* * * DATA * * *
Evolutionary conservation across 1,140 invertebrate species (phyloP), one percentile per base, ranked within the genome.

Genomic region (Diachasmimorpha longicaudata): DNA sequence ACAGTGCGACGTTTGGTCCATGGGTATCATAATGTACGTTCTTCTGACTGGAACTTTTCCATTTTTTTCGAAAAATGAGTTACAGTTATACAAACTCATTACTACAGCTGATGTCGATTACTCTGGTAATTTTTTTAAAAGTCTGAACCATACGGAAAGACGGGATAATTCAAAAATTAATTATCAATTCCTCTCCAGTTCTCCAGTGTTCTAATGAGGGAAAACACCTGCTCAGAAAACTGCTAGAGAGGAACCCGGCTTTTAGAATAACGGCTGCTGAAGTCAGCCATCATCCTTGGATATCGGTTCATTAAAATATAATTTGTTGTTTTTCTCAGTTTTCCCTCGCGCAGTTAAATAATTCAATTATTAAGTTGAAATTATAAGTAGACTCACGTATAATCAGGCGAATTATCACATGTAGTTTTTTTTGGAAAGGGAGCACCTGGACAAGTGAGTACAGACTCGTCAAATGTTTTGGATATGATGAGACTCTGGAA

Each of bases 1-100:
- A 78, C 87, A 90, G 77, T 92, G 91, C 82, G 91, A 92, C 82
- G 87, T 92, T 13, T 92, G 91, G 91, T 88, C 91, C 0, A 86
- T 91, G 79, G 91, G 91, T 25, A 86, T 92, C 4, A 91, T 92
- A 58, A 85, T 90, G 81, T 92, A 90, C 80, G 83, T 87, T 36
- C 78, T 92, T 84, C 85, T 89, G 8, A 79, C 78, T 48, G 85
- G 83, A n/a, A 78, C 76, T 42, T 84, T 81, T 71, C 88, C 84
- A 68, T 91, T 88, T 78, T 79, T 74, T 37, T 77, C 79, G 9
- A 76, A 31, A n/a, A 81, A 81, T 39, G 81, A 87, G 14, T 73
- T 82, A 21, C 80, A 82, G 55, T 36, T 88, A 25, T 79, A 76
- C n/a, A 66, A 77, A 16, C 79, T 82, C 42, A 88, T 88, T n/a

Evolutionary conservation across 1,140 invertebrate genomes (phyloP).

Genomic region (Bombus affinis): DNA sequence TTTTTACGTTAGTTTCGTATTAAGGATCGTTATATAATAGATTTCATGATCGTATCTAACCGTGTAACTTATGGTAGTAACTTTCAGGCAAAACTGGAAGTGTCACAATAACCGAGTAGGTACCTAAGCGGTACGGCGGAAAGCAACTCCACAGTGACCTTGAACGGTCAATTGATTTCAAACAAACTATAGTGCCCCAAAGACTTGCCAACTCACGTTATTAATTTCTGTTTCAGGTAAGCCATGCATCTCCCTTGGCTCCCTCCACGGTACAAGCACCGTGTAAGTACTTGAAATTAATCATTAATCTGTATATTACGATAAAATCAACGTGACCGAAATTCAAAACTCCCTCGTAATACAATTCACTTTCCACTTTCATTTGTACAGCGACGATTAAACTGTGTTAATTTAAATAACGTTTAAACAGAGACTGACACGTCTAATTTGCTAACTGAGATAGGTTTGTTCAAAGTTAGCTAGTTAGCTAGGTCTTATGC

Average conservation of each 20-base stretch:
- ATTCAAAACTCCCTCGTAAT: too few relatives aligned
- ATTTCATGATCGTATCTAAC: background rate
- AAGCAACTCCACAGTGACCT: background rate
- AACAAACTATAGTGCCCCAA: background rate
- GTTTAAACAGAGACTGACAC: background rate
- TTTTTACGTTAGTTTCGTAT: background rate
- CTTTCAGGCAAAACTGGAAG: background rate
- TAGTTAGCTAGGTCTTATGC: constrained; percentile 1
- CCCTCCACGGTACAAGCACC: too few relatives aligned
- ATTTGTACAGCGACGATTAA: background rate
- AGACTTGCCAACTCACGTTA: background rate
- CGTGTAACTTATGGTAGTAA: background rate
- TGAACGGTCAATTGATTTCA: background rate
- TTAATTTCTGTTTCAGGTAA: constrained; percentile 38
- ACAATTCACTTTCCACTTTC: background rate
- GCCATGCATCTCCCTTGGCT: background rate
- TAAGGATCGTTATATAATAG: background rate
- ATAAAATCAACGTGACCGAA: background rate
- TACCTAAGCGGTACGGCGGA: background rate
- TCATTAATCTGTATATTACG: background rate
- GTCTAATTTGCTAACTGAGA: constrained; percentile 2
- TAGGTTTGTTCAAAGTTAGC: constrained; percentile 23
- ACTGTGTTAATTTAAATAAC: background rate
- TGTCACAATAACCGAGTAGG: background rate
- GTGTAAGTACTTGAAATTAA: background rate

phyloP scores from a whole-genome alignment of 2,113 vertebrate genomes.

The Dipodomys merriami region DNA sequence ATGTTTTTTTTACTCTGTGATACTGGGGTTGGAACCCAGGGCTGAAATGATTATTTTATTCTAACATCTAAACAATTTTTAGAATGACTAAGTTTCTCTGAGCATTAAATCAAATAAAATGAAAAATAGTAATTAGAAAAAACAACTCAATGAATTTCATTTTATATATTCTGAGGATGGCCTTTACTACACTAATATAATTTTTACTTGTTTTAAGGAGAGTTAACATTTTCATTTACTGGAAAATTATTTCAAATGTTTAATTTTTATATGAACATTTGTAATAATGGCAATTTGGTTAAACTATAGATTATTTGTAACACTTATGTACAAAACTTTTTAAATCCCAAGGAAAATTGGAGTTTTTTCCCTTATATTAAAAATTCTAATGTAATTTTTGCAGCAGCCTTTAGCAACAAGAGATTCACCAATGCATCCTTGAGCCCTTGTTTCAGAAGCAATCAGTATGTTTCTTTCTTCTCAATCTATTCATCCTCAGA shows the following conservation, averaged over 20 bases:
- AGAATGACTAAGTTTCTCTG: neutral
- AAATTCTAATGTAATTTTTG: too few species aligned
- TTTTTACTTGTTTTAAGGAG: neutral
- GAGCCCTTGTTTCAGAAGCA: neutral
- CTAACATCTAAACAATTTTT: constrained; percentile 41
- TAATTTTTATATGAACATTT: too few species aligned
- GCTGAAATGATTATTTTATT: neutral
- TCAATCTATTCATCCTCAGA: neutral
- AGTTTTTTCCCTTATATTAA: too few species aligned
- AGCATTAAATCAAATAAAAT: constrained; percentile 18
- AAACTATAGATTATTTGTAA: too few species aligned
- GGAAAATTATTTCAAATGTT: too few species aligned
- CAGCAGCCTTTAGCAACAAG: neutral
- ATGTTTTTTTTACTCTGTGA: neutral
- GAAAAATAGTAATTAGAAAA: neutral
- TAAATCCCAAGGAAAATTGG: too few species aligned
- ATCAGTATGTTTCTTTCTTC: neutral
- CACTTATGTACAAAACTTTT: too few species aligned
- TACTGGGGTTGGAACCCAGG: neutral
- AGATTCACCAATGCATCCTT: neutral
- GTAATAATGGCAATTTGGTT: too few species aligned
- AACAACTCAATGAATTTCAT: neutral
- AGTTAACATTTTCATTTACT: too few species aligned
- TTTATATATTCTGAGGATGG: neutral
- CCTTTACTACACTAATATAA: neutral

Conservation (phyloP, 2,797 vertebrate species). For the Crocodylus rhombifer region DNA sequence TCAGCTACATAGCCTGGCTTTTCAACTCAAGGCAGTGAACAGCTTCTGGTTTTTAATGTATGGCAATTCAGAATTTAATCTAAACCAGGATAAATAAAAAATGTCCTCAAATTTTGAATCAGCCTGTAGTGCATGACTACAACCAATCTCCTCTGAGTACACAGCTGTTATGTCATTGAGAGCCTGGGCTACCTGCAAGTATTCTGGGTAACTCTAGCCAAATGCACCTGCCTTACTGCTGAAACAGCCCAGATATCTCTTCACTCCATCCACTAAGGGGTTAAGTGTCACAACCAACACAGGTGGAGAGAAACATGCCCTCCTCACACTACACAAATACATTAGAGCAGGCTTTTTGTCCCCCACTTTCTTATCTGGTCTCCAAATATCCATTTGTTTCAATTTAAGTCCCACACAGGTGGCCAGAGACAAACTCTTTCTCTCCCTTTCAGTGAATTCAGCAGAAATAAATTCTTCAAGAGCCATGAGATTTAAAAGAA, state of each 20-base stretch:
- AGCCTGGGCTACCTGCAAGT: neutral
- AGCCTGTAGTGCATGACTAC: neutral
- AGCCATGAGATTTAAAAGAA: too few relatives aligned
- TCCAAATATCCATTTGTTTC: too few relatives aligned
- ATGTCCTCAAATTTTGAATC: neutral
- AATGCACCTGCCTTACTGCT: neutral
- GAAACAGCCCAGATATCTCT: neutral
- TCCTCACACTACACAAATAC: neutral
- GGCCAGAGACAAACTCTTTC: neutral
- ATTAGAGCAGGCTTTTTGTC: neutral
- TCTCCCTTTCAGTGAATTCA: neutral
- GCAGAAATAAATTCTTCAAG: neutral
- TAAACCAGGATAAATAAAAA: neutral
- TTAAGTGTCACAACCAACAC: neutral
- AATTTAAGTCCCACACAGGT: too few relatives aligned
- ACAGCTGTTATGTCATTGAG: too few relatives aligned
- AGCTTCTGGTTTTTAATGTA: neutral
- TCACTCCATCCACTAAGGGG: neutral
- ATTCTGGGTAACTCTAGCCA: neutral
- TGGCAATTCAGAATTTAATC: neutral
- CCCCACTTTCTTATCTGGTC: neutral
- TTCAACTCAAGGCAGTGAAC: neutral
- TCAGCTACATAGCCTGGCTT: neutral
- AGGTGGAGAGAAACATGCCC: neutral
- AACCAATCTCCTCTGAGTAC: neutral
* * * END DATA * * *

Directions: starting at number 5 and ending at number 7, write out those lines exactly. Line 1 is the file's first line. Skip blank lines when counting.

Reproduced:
- G 87, T 92, T 13, T 92, G 91, G 91, T 88, C 91, C 0, A 86
- T 91, G 79, G 91, G 91, T 25, A 86, T 92, C 4, A 91, T 92
- A 58, A 85, T 90, G 81, T 92, A 90, C 80, G 83, T 87, T 36